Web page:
Who are your clients?
We have a very wide range of customers, from the pharmacy around the corner, to supermarkets and some of the largest financial institutions in the country.

What do you consider your greatest selling points as a payment service provider?
We have greatly benefited from our ability to listen to what our customers, and potential customers are saying and act quickly to create solutions to solve their problems.

In 2010 you introduced the Payment Gateway service, Yo! Payments. How has the service evolved and what has been the market response?
The Yo! Payments Gateway was initially created to facilitate disbursement and collection of funds primarily through online channels i.e web.

Since then, it has since evolved to include access through mobile channels (mobile apps and USSD), banking integration, international remittances and a host of features.

The customers’ response has been remarkable as we carried out customizations to fit the various segments, essentially addressing their needs, and accelerating their uptake of our services.

How has COVID-19 affected your business?
Yo! has seen an increase in customers accepting online payments, which can be related to the fact that customers still had to find a method to keep their businesses running during the lock down. Customers who were previously sluggish about adopting online payments, now have began to view it as a mission critical component of their operation.

How is the financial inclusion situation like in Uganda and what is Yo-Uganda doing to enhance financial access especially among the unbanked and underbanked people?
In recent years, Ugandans’ access to financial services has dramatically increased, with a growing proportion of people owning a formal financial institution account which means individuals and businesses today have access to useful and inexpensive financial goods and services that fulfil their needs like credit, insurance, payments, savings and transactions that are offered responsibly and sustainably.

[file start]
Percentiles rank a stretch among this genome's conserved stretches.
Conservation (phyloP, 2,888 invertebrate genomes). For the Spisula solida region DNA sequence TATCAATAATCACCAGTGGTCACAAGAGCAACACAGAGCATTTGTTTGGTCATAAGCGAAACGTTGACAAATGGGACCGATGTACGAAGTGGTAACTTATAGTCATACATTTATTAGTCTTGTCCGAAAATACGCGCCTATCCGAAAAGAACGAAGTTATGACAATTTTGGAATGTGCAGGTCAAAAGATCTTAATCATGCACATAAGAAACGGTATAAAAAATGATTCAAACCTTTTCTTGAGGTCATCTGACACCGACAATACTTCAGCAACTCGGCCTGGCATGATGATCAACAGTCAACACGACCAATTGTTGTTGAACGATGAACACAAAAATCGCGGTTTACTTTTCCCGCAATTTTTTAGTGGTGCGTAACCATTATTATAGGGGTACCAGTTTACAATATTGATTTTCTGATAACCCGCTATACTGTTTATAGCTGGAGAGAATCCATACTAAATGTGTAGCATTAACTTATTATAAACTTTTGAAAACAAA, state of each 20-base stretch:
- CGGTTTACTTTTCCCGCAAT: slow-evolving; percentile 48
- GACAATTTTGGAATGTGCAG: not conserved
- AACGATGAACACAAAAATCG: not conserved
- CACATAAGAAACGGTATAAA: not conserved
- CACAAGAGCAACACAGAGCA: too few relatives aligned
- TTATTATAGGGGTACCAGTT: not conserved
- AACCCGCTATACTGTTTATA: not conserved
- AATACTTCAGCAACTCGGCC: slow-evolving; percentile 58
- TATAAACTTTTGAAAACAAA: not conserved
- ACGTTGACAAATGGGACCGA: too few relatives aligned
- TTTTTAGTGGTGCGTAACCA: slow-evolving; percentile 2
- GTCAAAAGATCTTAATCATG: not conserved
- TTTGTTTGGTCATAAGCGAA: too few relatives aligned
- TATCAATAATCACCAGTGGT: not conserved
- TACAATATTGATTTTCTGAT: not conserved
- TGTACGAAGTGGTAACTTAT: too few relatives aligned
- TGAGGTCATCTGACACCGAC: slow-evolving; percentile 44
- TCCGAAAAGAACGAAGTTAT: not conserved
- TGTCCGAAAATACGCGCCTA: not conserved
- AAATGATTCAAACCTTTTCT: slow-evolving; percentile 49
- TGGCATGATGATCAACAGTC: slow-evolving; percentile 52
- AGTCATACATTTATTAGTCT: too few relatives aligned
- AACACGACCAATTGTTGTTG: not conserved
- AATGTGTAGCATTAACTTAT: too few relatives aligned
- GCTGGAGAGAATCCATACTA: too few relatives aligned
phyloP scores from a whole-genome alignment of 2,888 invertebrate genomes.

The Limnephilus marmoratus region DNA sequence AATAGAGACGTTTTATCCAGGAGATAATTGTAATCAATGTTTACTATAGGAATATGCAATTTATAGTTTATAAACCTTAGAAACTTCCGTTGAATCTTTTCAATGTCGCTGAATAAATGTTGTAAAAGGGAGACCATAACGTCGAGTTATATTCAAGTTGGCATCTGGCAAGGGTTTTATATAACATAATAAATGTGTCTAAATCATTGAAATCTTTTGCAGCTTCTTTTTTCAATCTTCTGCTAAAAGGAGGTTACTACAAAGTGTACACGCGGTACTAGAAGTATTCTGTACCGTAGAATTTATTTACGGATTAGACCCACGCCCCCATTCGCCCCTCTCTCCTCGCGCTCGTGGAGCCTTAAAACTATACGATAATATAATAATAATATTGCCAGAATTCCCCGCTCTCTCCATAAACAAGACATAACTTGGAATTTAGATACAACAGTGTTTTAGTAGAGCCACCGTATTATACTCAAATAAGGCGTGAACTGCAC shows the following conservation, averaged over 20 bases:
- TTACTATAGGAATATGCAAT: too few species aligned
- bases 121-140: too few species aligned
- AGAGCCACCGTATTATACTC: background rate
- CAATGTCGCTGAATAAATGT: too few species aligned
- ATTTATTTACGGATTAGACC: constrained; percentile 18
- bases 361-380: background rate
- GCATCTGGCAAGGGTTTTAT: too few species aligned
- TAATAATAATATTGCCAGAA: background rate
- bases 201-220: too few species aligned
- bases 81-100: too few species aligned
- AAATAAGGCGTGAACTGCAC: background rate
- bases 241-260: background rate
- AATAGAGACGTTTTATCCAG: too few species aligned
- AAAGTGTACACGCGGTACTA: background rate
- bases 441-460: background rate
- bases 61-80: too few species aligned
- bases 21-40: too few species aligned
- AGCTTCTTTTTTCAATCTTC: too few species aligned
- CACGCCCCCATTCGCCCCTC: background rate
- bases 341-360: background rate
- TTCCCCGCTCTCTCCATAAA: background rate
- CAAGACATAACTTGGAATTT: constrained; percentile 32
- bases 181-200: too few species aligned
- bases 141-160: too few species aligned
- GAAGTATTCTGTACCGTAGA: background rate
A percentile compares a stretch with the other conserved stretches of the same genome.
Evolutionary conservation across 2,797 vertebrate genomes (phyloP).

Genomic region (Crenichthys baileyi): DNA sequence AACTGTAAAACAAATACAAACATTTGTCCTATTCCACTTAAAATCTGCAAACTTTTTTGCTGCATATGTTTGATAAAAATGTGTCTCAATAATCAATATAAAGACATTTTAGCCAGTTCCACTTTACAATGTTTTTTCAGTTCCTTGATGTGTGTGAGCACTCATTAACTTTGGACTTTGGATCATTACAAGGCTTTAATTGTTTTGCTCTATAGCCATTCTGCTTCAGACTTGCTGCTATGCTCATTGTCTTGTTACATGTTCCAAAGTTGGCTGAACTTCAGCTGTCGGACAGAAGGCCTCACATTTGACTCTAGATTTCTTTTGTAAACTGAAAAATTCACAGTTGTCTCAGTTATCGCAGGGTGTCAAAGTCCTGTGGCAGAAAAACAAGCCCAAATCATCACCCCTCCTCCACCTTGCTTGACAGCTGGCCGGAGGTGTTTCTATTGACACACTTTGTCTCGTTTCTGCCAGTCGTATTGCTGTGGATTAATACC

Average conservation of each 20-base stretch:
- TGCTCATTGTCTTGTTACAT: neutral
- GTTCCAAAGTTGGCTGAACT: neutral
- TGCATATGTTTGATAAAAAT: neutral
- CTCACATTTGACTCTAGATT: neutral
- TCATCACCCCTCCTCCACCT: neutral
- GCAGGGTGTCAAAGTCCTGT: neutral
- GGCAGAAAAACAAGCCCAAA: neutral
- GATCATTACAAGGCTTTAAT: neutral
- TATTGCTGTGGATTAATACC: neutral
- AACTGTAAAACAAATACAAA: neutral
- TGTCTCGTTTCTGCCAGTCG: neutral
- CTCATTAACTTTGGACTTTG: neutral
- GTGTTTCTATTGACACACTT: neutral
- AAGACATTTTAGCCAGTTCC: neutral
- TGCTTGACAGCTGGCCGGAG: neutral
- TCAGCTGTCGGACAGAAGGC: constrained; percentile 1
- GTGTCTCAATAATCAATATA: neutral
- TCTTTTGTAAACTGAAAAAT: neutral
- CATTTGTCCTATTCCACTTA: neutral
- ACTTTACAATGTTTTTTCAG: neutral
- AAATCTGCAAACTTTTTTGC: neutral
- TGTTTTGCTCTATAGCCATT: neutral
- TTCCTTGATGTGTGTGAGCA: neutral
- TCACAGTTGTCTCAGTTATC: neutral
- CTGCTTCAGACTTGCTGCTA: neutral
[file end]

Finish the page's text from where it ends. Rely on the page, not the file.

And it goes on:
Yo! is therefore using this as an opportunity to actively alter the Ugandan ecosystem’s architecture by connecting conventional incumbents like banks and regulators with end-users like small and medium-sized businesses (SMEs) and thanks to the many technologies established, SMEs can also interact with one another in a seamless manner.

More to this, Yo! has partnered with various international organizations such as Mastercard and the United States African Development Foundation (USADF) to drive financial inclusion in agricultural value chains.

What is the greatest threat faced by the African payments industry?
The digital financial literacy gap between those who are and those who are not has accelerated and grown as a result of COVID-19, resulting in a growing competitive divide between firms and across industries, regions, and territories.

What in your opinion is the place of fintechs and payment system operators in driving economic growth in East Africa?
In my opinion, the place for fintechs and payment system operators is in creating, promoting and accelerating usage of a digital market place for various online products and services.

This is simply because they boost productivity, create economic opportunities, improve access to financial services thereby driving financial inclusion and reducing income inequality in East Africa.

How has regulation of the financial system in Uganda shaped the industry over the years?
In 2009, Uganda’s first mobile money service provider entered the market, quickly followed by ourselves, as Uganda’s first mobile money aggregator in 2011. Mobile Money Guidelines were announced in 2013, resulting in providing a loose framework to streamline operations of mobile money services.

The Financial Institutions Act of 2004 was amended in 2017 to add agent banking provisions, and the Data Protection and Privacy Act of 2019 was enacted in 2019. The National Payments Systems Act of 2020 was enacted in 2020, and the first fintech licenses were issued to ensure that both Fintechs and their consumers are safeguarded while conducting business, and creating a new regime of trust in fintech services.